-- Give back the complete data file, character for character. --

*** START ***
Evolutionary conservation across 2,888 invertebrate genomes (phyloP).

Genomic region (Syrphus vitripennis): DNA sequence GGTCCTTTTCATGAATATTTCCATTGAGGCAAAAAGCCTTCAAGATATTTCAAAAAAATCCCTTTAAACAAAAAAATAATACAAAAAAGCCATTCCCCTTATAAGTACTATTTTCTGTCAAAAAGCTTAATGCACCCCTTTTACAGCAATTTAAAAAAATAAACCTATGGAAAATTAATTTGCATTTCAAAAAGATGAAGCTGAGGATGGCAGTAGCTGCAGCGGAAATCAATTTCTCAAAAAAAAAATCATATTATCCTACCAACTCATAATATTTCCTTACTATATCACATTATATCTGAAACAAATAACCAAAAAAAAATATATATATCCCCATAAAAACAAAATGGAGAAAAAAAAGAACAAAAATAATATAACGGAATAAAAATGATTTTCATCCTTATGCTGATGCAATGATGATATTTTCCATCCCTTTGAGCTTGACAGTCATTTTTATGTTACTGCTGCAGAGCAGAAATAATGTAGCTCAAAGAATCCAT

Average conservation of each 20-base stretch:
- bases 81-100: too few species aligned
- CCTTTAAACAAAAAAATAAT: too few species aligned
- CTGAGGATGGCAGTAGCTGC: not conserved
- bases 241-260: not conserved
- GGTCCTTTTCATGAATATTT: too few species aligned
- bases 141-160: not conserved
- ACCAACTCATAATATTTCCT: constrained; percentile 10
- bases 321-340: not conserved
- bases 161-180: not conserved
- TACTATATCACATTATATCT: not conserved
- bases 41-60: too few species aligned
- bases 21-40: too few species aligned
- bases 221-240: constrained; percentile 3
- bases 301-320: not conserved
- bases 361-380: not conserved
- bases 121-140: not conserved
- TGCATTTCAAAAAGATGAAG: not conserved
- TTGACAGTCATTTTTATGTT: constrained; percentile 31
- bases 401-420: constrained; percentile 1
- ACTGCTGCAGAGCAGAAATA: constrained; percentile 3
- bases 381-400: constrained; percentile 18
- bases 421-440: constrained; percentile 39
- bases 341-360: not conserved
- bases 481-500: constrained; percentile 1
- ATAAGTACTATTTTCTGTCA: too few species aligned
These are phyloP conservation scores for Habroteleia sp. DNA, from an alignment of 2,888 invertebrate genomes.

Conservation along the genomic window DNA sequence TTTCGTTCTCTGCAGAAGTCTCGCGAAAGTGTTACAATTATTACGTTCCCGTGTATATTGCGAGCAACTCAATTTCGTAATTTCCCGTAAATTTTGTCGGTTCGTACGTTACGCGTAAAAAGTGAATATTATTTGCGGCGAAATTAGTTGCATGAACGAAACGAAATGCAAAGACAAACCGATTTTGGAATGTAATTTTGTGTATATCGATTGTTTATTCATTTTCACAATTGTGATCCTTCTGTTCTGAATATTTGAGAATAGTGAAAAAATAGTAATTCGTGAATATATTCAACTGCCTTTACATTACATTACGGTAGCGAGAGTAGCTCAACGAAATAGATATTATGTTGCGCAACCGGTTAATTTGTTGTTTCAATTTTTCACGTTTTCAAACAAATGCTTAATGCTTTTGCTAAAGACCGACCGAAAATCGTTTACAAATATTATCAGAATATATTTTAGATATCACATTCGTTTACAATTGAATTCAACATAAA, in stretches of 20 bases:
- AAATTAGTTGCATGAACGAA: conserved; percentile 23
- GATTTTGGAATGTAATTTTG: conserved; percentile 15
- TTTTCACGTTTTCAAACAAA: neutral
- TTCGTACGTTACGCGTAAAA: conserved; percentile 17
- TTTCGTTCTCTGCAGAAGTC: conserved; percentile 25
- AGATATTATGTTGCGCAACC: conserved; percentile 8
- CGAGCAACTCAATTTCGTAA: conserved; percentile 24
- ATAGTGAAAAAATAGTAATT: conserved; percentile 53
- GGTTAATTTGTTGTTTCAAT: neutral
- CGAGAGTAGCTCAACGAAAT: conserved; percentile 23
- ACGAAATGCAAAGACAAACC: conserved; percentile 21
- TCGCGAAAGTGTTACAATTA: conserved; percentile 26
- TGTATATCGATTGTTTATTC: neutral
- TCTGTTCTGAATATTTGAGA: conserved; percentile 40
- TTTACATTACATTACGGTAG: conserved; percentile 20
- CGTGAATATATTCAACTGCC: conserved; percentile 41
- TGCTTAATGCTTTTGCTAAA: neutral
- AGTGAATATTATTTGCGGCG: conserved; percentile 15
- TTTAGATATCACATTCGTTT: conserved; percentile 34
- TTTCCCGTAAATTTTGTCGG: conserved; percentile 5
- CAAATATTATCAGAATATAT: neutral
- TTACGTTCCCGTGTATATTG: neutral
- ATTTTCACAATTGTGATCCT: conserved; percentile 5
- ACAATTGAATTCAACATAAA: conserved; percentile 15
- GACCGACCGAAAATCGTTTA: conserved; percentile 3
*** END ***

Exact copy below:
Evolutionary conservation across 2,888 invertebrate genomes (phyloP).

Genomic region (Syrphus vitripennis): DNA sequence GGTCCTTTTCATGAATATTTCCATTGAGGCAAAAAGCCTTCAAGATATTTCAAAAAAATCCCTTTAAACAAAAAAATAATACAAAAAAGCCATTCCCCTTATAAGTACTATTTTCTGTCAAAAAGCTTAATGCACCCCTTTTACAGCAATTTAAAAAAATAAACCTATGGAAAATTAATTTGCATTTCAAAAAGATGAAGCTGAGGATGGCAGTAGCTGCAGCGGAAATCAATTTCTCAAAAAAAAAATCATATTATCCTACCAACTCATAATATTTCCTTACTATATCACATTATATCTGAAACAAATAACCAAAAAAAAATATATATATCCCCATAAAAACAAAATGGAGAAAAAAAAGAACAAAAATAATATAACGGAATAAAAATGATTTTCATCCTTATGCTGATGCAATGATGATATTTTCCATCCCTTTGAGCTTGACAGTCATTTTTATGTTACTGCTGCAGAGCAGAAATAATGTAGCTCAAAGAATCCAT

Average conservation of each 20-base stretch:
- bases 81-100: too few species aligned
- CCTTTAAACAAAAAAATAAT: too few species aligned
- CTGAGGATGGCAGTAGCTGC: not conserved
- bases 241-260: not conserved
- GGTCCTTTTCATGAATATTT: too few species aligned
- bases 141-160: not conserved
- ACCAACTCATAATATTTCCT: constrained; percentile 10
- bases 321-340: not conserved
- bases 161-180: not conserved
- TACTATATCACATTATATCT: not conserved
- bases 41-60: too few species aligned
- bases 21-40: too few species aligned
- bases 221-240: constrained; percentile 3
- bases 301-320: not conserved
- bases 361-380: not conserved
- bases 121-140: not conserved
- TGCATTTCAAAAAGATGAAG: not conserved
- TTGACAGTCATTTTTATGTT: constrained; percentile 31
- bases 401-420: constrained; percentile 1
- ACTGCTGCAGAGCAGAAATA: constrained; percentile 3
- bases 381-400: constrained; percentile 18
- bases 421-440: constrained; percentile 39
- bases 341-360: not conserved
- bases 481-500: constrained; percentile 1
- ATAAGTACTATTTTCTGTCA: too few species aligned
These are phyloP conservation scores for Habroteleia sp. DNA, from an alignment of 2,888 invertebrate genomes.

Conservation along the genomic window DNA sequence TTTCGTTCTCTGCAGAAGTCTCGCGAAAGTGTTACAATTATTACGTTCCCGTGTATATTGCGAGCAACTCAATTTCGTAATTTCCCGTAAATTTTGTCGGTTCGTACGTTACGCGTAAAAAGTGAATATTATTTGCGGCGAAATTAGTTGCATGAACGAAACGAAATGCAAAGACAAACCGATTTTGGAATGTAATTTTGTGTATATCGATTGTTTATTCATTTTCACAATTGTGATCCTTCTGTTCTGAATATTTGAGAATAGTGAAAAAATAGTAATTCGTGAATATATTCAACTGCCTTTACATTACATTACGGTAGCGAGAGTAGCTCAACGAAATAGATATTATGTTGCGCAACCGGTTAATTTGTTGTTTCAATTTTTCACGTTTTCAAACAAATGCTTAATGCTTTTGCTAAAGACCGACCGAAAATCGTTTACAAATATTATCAGAATATATTTTAGATATCACATTCGTTTACAATTGAATTCAACATAAA, in stretches of 20 bases:
- AAATTAGTTGCATGAACGAA: conserved; percentile 23
- GATTTTGGAATGTAATTTTG: conserved; percentile 15
- TTTTCACGTTTTCAAACAAA: neutral
- TTCGTACGTTACGCGTAAAA: conserved; percentile 17
- TTTCGTTCTCTGCAGAAGTC: conserved; percentile 25
- AGATATTATGTTGCGCAACC: conserved; percentile 8
- CGAGCAACTCAATTTCGTAA: conserved; percentile 24
- ATAGTGAAAAAATAGTAATT: conserved; percentile 53
- GGTTAATTTGTTGTTTCAAT: neutral
- CGAGAGTAGCTCAACGAAAT: conserved; percentile 23
- ACGAAATGCAAAGACAAACC: conserved; percentile 21
- TCGCGAAAGTGTTACAATTA: conserved; percentile 26
- TGTATATCGATTGTTTATTC: neutral
- TCTGTTCTGAATATTTGAGA: conserved; percentile 40
- TTTACATTACATTACGGTAG: conserved; percentile 20
- CGTGAATATATTCAACTGCC: conserved; percentile 41
- TGCTTAATGCTTTTGCTAAA: neutral
- AGTGAATATTATTTGCGGCG: conserved; percentile 15
- TTTAGATATCACATTCGTTT: conserved; percentile 34
- TTTCCCGTAAATTTTGTCGG: conserved; percentile 5
- CAAATATTATCAGAATATAT: neutral
- TTACGTTCCCGTGTATATTG: neutral
- ATTTTCACAATTGTGATCCT: conserved; percentile 5
- ACAATTGAATTCAACATAAA: conserved; percentile 15
- GACCGACCGAAAATCGTTTA: conserved; percentile 3